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Judge Abner Mikva.

A legend of the legal industry, Judge Abner Mikva passed away July 4 of bladder cancer at 90. His former clerk, Justice Elena Kagan, once described him as "one of the world's most generous men."


After his early experiences became political lore with the line, "We don't want nobody nobody sent," Mikva went on to an illustrious career: serving in the House of Representatives, as Chief Judge of the US Court of Appeals for the DC Circuit and as White House Counsel under Bill Clinton.

He trained in the Army Air Corps, graduated from the University of Chicago Law School, clerked for Supreme Court Justice Sherman Minton and joined the law firm of future Supreme Court justice and labor secretary Arthur Goldberg. Mikva later taught at the University of Chicago and mentored a young Barack Obama. In 2014, President Obama awarded Mikva with the Presidential Medal of Freedom.

"I’ve lost a mentor and a friend," Obama said in a statement. "No matter how far we go in life, we owe a profound debt of gratitude to those who gave us those first, firm pushes at the start. For me, one of those people was Ab Mikva. When I was graduating law school, Ab encouraged me to pursue public service. He saw something in me that I didn’t yet see in myself, but I know why he did it—Ab represented the best of public service himself and he believed in empowering the next generation of young people to shape our country. Ab’s life was a testament to that truth."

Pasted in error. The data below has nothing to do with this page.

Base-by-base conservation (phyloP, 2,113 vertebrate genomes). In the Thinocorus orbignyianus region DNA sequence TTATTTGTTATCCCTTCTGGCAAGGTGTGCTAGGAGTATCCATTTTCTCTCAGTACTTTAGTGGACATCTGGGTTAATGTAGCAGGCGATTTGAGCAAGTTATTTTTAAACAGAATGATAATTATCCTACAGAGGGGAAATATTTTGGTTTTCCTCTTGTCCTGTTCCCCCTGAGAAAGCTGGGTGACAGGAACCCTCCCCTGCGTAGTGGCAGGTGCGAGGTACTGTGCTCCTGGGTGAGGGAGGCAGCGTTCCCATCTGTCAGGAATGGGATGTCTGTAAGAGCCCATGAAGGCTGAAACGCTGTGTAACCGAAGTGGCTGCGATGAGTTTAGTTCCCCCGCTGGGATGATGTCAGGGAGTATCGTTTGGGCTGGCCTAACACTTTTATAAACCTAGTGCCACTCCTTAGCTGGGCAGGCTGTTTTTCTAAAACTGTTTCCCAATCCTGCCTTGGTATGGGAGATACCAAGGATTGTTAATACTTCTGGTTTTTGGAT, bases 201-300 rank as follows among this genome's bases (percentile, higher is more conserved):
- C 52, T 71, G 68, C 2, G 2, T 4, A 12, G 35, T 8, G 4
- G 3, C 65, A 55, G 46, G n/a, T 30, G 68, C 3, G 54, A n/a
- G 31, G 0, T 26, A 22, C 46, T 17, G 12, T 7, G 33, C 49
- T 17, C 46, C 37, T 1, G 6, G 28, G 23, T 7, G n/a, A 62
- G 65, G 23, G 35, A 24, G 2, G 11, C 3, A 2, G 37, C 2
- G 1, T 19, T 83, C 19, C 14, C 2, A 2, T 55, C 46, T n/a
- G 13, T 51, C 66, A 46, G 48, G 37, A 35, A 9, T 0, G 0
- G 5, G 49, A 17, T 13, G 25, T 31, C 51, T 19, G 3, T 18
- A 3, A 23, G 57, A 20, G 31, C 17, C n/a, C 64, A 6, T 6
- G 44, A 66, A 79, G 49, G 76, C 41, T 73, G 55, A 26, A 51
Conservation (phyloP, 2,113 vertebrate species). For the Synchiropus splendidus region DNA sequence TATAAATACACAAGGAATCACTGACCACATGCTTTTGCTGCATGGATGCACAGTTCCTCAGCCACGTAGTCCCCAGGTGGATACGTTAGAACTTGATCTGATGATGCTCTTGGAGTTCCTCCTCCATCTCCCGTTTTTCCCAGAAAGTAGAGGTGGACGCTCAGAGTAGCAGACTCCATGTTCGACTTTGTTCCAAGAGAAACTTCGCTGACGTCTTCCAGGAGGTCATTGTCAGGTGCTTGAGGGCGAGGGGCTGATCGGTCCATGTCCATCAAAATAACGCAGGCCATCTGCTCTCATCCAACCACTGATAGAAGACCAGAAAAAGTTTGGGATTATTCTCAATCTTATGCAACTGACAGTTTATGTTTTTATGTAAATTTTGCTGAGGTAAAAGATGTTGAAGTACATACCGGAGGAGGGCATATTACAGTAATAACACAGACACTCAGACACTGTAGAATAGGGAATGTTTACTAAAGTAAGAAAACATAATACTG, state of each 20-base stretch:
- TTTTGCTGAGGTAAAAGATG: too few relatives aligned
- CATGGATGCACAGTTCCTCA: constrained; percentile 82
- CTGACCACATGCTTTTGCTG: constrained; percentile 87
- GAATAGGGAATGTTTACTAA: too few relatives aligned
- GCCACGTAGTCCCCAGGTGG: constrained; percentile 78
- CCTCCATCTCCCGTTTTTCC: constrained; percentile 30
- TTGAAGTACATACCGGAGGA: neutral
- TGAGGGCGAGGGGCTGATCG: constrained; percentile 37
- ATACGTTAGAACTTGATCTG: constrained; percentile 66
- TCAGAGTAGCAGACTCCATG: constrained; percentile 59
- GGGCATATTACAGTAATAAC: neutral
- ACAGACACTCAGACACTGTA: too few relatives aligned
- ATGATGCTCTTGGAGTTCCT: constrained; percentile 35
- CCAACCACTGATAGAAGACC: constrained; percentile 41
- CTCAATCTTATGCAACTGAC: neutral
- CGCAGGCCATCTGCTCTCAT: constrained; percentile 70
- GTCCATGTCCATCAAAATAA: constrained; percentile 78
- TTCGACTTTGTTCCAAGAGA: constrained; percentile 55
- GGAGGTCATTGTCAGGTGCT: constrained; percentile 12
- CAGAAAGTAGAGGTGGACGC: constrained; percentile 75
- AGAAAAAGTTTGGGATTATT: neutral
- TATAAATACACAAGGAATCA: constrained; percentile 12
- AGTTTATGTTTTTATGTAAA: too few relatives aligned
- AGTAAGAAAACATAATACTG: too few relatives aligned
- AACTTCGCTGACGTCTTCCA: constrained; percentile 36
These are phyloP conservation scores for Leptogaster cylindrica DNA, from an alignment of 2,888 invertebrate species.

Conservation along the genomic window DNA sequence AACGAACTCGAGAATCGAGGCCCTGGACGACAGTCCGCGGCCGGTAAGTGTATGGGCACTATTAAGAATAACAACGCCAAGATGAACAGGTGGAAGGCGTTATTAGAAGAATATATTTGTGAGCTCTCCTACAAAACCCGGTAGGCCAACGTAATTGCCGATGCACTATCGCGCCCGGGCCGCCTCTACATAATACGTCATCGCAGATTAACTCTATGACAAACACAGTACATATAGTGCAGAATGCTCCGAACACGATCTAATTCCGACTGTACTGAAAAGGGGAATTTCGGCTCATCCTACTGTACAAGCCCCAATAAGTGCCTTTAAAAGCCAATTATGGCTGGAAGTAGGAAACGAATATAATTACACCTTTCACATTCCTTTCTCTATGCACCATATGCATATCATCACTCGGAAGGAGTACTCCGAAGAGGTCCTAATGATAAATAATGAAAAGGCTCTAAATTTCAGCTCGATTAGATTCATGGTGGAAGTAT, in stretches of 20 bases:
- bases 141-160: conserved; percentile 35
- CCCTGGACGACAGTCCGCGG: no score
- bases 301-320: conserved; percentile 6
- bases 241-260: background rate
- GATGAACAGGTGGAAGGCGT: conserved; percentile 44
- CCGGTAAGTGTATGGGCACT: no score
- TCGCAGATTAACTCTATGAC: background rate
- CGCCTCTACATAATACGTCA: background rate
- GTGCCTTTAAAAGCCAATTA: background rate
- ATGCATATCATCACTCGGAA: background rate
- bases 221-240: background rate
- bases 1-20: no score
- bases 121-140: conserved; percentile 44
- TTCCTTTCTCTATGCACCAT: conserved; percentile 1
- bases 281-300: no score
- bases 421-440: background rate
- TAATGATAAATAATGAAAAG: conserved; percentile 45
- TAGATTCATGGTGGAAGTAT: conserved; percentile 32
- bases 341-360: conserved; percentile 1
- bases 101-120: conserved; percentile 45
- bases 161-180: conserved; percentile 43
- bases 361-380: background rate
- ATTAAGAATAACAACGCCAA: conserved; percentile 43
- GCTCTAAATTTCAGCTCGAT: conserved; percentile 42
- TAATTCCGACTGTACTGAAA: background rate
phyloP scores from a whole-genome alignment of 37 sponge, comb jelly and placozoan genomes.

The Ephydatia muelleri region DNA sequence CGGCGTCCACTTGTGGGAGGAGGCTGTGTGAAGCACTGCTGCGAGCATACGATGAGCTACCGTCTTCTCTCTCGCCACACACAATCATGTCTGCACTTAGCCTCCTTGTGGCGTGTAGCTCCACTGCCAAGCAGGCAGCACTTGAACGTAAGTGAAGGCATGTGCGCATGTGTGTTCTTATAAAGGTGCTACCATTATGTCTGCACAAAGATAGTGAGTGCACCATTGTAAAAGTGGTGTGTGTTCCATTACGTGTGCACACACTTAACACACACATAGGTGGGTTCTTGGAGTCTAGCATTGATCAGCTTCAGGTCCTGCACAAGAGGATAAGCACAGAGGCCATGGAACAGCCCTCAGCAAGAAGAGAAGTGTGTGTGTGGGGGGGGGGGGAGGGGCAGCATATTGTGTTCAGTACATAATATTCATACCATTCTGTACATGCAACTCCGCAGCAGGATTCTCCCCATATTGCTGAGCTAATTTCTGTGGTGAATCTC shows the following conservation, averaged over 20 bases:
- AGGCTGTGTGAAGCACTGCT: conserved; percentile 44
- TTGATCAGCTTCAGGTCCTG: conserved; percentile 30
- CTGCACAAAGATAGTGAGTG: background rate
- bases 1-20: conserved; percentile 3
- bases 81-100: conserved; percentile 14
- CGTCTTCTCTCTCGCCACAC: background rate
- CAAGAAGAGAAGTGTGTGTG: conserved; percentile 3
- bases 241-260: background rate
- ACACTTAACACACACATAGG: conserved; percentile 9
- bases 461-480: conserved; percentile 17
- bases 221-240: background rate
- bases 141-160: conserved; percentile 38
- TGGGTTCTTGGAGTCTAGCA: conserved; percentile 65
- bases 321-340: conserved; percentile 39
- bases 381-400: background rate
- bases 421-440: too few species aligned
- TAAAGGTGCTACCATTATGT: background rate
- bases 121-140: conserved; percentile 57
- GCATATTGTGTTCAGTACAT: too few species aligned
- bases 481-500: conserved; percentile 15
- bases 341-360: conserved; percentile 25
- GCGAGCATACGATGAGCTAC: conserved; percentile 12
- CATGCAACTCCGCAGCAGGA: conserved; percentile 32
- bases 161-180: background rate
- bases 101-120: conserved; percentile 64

Another person Mikva empowered was the future Justice Elena Kagan. She clerked for Mikva on the DC Circuit before clerking for Supreme Court Justice Thurgood Marshall.

"A judge can be a great mentor, if you're lucky enough to get the right one. I was lucky enough to get two great mentors and two sort of miraculous human beings," said Justice Kagan of the two men during a 2014 event at Georgetown Law. To just see them in action "was an unbelievable experience for a young person," she said.

Justice Kagan spoke about Judge Mikva's impact on her life. "Judge Mikva was one of the world's most generous men," and going through a year with someone who had that sort of deep "generosity and love for people was a great experience for me."

Both Justice Marshall and Judge Mikva "were good lessons in thinking about leading lives in the law that were not just about you, that were about the way in which you could help people and make a difference in the world."

Judge Mikva was part of the reason she taught at the University of Chicago a few years after clerking. "Partly it was my résumé, my transcript," and partly it was that "Judge Mikva knew everybody in Chicago." He had some close connections at the University of Chicago opened doors for her. Many successes come to people partly because of their hard work and accomplishments, Kagan said, and partly because others "who were there to do a good turn for you, and you hope you'll be there to do a good turn for somebody else."

Judge Abner Mikva did innumerable good turns during his life. Mikva is survived by his wife and three daughters. There will be a public memorial in early August.